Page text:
Armen Alchian and Bill Meckling on Goals and Incentives
By David Henderson
And the men of Kharkov and Karachi are not different from the men of Kalamazoo. The specific objects of wealth and power may differ between Kalamazoo and Kharkov. But if Kalamazoo teems with thieves and brigands while Karachi is serenely industrious, the explanation lies not in differences in goals. Differences in goals will not explain differences in the way individuals pursue those goals.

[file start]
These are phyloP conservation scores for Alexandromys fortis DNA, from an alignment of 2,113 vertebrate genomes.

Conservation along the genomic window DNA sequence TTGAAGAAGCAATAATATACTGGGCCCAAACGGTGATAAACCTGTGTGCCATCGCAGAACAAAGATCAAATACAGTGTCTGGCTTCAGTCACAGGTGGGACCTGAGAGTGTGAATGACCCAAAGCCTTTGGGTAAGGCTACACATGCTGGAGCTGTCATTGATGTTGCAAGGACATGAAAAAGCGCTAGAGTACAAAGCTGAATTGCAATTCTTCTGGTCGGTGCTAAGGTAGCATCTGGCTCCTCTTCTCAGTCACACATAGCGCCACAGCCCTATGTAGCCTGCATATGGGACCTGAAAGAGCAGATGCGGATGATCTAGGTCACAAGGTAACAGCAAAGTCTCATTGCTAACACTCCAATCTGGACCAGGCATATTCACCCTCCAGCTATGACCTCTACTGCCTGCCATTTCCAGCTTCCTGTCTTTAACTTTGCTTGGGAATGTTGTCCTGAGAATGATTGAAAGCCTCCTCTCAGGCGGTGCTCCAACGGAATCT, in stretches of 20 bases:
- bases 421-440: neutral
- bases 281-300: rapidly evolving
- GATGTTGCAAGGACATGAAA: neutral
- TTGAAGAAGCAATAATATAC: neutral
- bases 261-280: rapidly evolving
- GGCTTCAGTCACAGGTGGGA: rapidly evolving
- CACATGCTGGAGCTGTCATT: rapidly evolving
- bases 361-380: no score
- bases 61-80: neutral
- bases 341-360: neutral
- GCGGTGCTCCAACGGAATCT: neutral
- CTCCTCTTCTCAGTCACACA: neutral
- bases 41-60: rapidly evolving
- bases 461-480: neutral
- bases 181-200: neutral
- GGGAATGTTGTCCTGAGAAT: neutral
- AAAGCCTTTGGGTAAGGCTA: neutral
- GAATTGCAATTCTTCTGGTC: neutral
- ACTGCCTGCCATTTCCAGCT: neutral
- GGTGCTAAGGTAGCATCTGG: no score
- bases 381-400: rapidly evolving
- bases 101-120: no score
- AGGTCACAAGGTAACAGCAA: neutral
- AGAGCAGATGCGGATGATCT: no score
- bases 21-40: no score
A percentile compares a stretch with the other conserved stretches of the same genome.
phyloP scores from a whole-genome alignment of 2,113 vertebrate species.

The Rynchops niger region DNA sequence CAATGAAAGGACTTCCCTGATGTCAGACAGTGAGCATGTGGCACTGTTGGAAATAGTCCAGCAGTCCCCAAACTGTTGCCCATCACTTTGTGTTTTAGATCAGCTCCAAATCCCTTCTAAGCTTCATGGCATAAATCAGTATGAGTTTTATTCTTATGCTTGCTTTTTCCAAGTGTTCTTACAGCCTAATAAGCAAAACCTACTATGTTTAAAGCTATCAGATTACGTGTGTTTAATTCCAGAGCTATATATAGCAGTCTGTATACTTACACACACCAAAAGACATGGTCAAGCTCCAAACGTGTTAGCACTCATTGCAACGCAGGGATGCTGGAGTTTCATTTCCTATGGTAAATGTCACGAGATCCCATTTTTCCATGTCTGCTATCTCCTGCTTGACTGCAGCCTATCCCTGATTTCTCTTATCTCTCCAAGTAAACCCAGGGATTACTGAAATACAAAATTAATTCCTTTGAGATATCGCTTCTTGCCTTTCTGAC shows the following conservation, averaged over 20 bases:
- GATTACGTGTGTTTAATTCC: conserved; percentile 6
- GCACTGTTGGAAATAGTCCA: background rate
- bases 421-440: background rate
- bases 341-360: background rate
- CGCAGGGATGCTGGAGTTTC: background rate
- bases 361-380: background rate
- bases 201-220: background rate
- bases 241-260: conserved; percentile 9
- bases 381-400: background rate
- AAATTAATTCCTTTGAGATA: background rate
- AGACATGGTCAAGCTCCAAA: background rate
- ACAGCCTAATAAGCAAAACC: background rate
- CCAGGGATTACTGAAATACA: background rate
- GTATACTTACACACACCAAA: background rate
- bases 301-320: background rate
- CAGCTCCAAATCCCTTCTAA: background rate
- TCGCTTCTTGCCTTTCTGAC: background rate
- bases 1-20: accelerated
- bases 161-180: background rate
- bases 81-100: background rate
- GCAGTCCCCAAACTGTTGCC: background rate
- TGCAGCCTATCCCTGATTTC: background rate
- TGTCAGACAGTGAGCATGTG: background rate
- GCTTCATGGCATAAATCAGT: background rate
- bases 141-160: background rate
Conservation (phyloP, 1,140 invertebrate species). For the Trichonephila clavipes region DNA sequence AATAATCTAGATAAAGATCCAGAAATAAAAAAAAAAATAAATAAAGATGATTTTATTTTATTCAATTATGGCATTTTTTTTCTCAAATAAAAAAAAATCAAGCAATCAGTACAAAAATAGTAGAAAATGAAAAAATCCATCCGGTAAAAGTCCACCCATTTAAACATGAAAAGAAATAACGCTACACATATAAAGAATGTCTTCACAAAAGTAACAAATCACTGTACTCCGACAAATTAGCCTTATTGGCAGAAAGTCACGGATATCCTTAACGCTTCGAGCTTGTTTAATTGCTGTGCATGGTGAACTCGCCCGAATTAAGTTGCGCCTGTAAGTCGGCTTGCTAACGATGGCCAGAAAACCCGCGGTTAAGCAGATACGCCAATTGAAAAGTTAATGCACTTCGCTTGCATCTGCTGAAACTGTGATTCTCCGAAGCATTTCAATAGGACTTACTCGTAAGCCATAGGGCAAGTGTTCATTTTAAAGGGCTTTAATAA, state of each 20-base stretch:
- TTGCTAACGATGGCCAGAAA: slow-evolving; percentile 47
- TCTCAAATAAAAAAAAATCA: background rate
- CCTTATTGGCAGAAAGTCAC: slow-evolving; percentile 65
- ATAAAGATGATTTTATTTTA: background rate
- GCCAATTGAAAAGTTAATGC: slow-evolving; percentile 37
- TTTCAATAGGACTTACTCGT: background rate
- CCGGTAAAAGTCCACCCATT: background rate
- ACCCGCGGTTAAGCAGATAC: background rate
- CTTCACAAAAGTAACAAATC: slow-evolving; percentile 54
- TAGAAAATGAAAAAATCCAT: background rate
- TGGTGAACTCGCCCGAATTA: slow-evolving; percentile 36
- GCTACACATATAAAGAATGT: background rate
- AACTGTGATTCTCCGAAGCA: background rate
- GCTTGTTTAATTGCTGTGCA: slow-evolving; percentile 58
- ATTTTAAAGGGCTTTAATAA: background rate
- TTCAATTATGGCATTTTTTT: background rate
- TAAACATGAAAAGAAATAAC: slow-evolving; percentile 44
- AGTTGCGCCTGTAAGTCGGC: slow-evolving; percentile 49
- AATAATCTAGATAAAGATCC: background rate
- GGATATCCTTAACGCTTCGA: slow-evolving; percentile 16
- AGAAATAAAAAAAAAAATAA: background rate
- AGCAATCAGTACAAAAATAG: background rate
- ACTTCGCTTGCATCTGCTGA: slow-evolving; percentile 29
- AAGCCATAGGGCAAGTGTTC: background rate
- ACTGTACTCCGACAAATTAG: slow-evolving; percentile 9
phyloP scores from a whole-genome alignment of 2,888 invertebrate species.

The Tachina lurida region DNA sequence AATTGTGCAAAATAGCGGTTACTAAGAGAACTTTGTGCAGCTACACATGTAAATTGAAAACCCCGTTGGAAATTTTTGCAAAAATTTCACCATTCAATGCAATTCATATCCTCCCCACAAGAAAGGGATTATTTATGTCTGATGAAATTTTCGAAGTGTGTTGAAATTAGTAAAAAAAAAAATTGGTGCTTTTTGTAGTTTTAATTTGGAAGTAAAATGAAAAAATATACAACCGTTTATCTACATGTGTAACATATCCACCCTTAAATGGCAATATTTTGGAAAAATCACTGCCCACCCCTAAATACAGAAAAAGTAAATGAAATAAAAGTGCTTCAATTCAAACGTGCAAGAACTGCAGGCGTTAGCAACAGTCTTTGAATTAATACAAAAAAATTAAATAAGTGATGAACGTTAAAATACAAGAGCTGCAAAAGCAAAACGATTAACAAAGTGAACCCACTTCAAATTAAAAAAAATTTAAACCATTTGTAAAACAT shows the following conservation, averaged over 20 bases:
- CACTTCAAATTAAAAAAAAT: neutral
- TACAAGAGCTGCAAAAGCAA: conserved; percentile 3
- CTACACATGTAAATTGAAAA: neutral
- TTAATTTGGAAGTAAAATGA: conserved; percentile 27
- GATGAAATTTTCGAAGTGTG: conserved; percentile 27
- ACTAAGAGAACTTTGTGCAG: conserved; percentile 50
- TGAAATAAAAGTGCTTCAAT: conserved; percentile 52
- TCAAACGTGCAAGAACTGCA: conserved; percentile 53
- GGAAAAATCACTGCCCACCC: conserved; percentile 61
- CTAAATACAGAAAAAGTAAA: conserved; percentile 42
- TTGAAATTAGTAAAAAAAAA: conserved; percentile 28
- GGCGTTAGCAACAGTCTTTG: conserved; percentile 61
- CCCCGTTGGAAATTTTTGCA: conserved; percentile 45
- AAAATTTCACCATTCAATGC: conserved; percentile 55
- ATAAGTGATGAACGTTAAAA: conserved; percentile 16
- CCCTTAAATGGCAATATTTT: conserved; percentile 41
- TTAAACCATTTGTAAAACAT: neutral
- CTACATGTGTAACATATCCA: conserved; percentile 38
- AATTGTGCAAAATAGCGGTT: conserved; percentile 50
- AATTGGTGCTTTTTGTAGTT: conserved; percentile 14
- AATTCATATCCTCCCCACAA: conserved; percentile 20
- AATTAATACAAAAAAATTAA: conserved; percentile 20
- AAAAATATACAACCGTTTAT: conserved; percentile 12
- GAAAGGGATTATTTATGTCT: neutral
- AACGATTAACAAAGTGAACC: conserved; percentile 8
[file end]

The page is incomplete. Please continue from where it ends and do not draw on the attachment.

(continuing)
This is from William H. Meckling and Armen A. Alchian, “Incentives in the United States,” American Economic Review 50 (May 1960): 55-61, reprinted in The Collected Works of Armen A. Alchian, Vol. 2, Property Rights and Economic Behavior.
I’ve been working on a chapter on Alchian and property rights in a short book on the UCLA School. (Steve Globerman, a fellow UCLAer, and I are writing it for the Fraser Institute.)
So I’ve been going though the Collected Works volume published by Liberty Fund.
So what does explain differences in the way people pursue their goals. The answer is in the title of their piece: incentives.